by Amanda Mattos
Last night, after ages of anticipation and a month of staring at the reservation date on my calendar, I finally went to Komi — the vaunted be all, end all experience in D.C. dining. Our own Ezra called it the best meal he’s had in D.C., and one of the best he’s had anywhere. I was expecting great things.
I got a really good meal. Not a great dining experience. My dining companion and I went all out, with the degustazione service (the chef’s selection of 15 or so courses) and the wine pairings. Expecting a thoughtful arc of increasing innovation and things I’d never tasted or thought about before, I was left feeling like Komi is a bit overrated. If I’d gone in expecting a high-dollar, high-value meal instead of culinary heights the likes of which I’d never seen before or since, I might have enjoyed myself more. But as it was, this just wasn’t my (almost) $250 worth.
Before I jump into discussing the food, I want to mention the setting. That’s the first thing you experience when you walk into a restaurant, and (I think at least) it’s important. There’s a distinct lack of ambiance at Komi — to call the place minimally decorated would be kind, but the few embellishments that are offered seem sort of blank and frankly, low budget. To put it simply, I expected more from the alleged leader in fine, innovative D.C. dining. While warm hues and low lighting might be trademarks of this city’s dining tradition (i.e., steakhouses), they’re not requirements. It’s a small space that would benefit from something — anything — other than walls ragged with a muted yellow color, hard dark wood furniture and candle light. Perhaps Komi’s creators wanted to create an environment where the food itself is the adornment — and all of the food was quite visually appealing. But those courses are served slowly, and over the course of three hours. I found myself craving some sort of visual stimulus to make the experience more comfortable or enthralling.
The meal had its stand outs, to be sure. The salmon cheek with candied pine nuts and shiso sorbet was superb, and unique. The kampachi sashimi with sea salt and chives was delicate and delightful. The mustard diver scallops were impressive. I adored the steamed brioche with salmon roe and meyer lemon creme fraiche (but mostly because I just really love salmon roe). The jamon and halloumi was a song. The pork belly hero bite was balanced and flavorful and impressive.
But the fluke didn’t taste fresh. The other diver scallop treatment (they were served as a duo) was incredibly over-salted and forgettable. The octopus was so over-charred that the only flavor present was burning (my dining companion had to be reminded that it was in fact seafood, not dry, overcooked chicken). (Though, the grilled baby artichokes served with it were very good.) The dates stuffed with mascarpone were overpoweringly and unappetizingly sweet — even with a generous dusting of sea salt. I agree with Ezra that the cromequis of cesar were clever but unpleasantly gooey. The pastas were decent but unremarkable (one stuffed with spinach and topped with fried bits of filo, one a quail pappardelle in tomato sauce).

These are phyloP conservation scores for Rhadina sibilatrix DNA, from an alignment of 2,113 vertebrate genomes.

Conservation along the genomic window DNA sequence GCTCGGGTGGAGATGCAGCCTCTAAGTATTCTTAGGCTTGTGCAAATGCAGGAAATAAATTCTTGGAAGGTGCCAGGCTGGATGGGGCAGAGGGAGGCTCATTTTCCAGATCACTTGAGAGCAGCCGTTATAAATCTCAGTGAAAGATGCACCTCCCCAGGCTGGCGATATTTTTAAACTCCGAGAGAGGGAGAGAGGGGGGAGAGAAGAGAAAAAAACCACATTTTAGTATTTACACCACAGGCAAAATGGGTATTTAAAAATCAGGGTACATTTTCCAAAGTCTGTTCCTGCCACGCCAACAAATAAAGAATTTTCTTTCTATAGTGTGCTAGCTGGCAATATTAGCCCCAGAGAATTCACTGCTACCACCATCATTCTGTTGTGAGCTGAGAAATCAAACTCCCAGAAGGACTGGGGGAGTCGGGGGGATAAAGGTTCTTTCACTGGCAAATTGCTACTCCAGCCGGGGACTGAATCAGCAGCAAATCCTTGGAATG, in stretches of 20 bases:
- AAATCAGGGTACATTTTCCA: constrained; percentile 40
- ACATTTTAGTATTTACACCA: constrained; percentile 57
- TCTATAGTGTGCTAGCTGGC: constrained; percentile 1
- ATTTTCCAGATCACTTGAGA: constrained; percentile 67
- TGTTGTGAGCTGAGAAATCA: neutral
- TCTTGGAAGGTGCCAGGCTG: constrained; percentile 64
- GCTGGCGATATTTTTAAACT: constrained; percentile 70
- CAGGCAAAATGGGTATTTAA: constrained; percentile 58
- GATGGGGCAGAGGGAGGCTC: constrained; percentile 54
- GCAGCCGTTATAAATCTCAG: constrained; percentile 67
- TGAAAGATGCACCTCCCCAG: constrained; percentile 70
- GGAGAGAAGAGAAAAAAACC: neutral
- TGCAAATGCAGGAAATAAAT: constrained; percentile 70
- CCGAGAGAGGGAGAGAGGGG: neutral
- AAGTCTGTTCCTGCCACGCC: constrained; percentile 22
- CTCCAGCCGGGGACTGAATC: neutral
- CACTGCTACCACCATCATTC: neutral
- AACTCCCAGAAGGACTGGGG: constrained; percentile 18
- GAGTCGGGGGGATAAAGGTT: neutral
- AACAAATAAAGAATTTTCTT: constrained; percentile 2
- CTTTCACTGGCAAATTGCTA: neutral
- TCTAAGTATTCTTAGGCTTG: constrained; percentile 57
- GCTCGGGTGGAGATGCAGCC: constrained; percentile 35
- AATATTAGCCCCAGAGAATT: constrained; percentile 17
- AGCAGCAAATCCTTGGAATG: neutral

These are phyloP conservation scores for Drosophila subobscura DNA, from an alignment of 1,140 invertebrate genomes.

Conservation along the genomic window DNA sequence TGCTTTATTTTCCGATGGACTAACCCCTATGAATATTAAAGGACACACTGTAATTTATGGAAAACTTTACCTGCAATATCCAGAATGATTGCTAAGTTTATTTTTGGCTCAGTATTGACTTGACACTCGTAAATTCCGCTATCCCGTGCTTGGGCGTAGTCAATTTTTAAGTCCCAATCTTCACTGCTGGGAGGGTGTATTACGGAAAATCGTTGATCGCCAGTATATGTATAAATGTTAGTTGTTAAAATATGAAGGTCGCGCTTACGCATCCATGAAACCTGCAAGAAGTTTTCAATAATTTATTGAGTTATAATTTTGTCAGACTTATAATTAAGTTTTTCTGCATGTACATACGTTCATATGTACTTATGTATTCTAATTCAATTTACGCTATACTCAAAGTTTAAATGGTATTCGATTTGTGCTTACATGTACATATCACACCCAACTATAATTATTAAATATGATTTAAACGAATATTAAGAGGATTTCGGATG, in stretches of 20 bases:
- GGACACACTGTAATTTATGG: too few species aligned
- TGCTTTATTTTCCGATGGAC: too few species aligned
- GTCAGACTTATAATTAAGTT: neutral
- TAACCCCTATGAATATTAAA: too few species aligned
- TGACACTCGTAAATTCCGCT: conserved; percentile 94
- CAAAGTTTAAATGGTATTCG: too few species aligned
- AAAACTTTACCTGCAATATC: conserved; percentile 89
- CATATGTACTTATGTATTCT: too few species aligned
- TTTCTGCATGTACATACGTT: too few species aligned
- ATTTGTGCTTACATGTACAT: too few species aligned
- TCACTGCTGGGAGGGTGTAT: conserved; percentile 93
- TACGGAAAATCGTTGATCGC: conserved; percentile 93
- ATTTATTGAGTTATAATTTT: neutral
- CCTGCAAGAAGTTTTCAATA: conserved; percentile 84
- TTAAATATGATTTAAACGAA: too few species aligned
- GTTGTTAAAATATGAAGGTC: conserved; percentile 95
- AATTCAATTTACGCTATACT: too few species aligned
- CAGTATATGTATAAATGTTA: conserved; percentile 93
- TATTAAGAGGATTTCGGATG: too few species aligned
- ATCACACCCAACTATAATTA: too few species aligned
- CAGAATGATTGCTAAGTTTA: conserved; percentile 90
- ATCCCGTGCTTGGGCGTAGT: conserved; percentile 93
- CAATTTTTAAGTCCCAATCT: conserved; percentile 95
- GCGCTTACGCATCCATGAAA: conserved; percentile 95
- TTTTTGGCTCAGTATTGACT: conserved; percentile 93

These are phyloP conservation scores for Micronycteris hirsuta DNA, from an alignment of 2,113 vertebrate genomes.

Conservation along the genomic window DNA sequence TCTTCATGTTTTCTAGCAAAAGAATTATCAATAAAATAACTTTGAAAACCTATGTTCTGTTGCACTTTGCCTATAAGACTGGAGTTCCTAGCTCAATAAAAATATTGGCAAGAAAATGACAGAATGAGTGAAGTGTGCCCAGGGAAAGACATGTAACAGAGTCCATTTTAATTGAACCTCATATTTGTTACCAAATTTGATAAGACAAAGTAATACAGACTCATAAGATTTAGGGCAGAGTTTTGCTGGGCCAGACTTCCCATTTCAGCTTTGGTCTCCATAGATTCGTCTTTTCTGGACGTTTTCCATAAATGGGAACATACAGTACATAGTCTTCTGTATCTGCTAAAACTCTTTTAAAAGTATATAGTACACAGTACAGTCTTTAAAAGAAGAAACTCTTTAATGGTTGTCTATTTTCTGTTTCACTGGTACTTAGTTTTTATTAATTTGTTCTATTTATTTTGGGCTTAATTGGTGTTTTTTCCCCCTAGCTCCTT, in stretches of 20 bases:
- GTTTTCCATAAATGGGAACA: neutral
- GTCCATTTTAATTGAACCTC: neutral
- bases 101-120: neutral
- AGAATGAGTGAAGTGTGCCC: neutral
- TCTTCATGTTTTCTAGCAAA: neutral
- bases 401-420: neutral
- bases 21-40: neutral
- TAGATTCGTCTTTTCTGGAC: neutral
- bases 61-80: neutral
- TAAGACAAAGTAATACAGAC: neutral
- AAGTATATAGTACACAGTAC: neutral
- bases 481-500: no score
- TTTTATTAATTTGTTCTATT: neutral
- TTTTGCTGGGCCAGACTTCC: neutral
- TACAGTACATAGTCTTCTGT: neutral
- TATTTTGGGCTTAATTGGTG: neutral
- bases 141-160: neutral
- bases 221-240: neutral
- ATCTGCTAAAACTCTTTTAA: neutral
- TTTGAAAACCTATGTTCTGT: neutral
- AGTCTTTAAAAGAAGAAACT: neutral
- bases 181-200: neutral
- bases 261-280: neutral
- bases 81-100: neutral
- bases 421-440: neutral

The entree was a drastic shift from everything that came before it — both in bulk and taste. Ezra found this to be a sort of release, I found it jarring. The roasted goat shoulder was very well prepared, but frankly, I have had better goat. I loved the habanero sauce and the oregano salt, so much so that I spent most of the main course dipping the pita (which was incredible and perfect) into them, foregoing additional servings of meat. But the other sauces didn’t strike my fancy, and the roasted root vegetables added little.
The entree was followed by a cheese course (where I wish the meal had ended). A tiny dessert bite arrived next — oatmeal cream pies that were, while very sweet, flavorful and clever and very good. And the absolute last thing I could possibly think about putting in my body. But! One more course remained. They brought out two final full-sized desserts, and neither stood out. Both were sickeningly sweet — I couldn’t really give you an honest review of their other characteristics, because I couldn’t take more than one bite. Granted, I don’t have much of a sweet tooth, but both desserts were overwhelming — and not in a good way.
Honestly, it’s not the cost to value that left me cold. I’m actually very glad I went. Some parts of the were delicious. I got to put on a pretty dress. And now I have my own frame of reference for the place everyone talks about. But it wasn’t transcendent. About half of the dishes were lacking, in my opinion. And that doesn’t make for a great meal. Maybe I went on an off night. Maybe it’s just not the place for me. But Komi didn’t blow my mind, and that’s kind of a big bummer.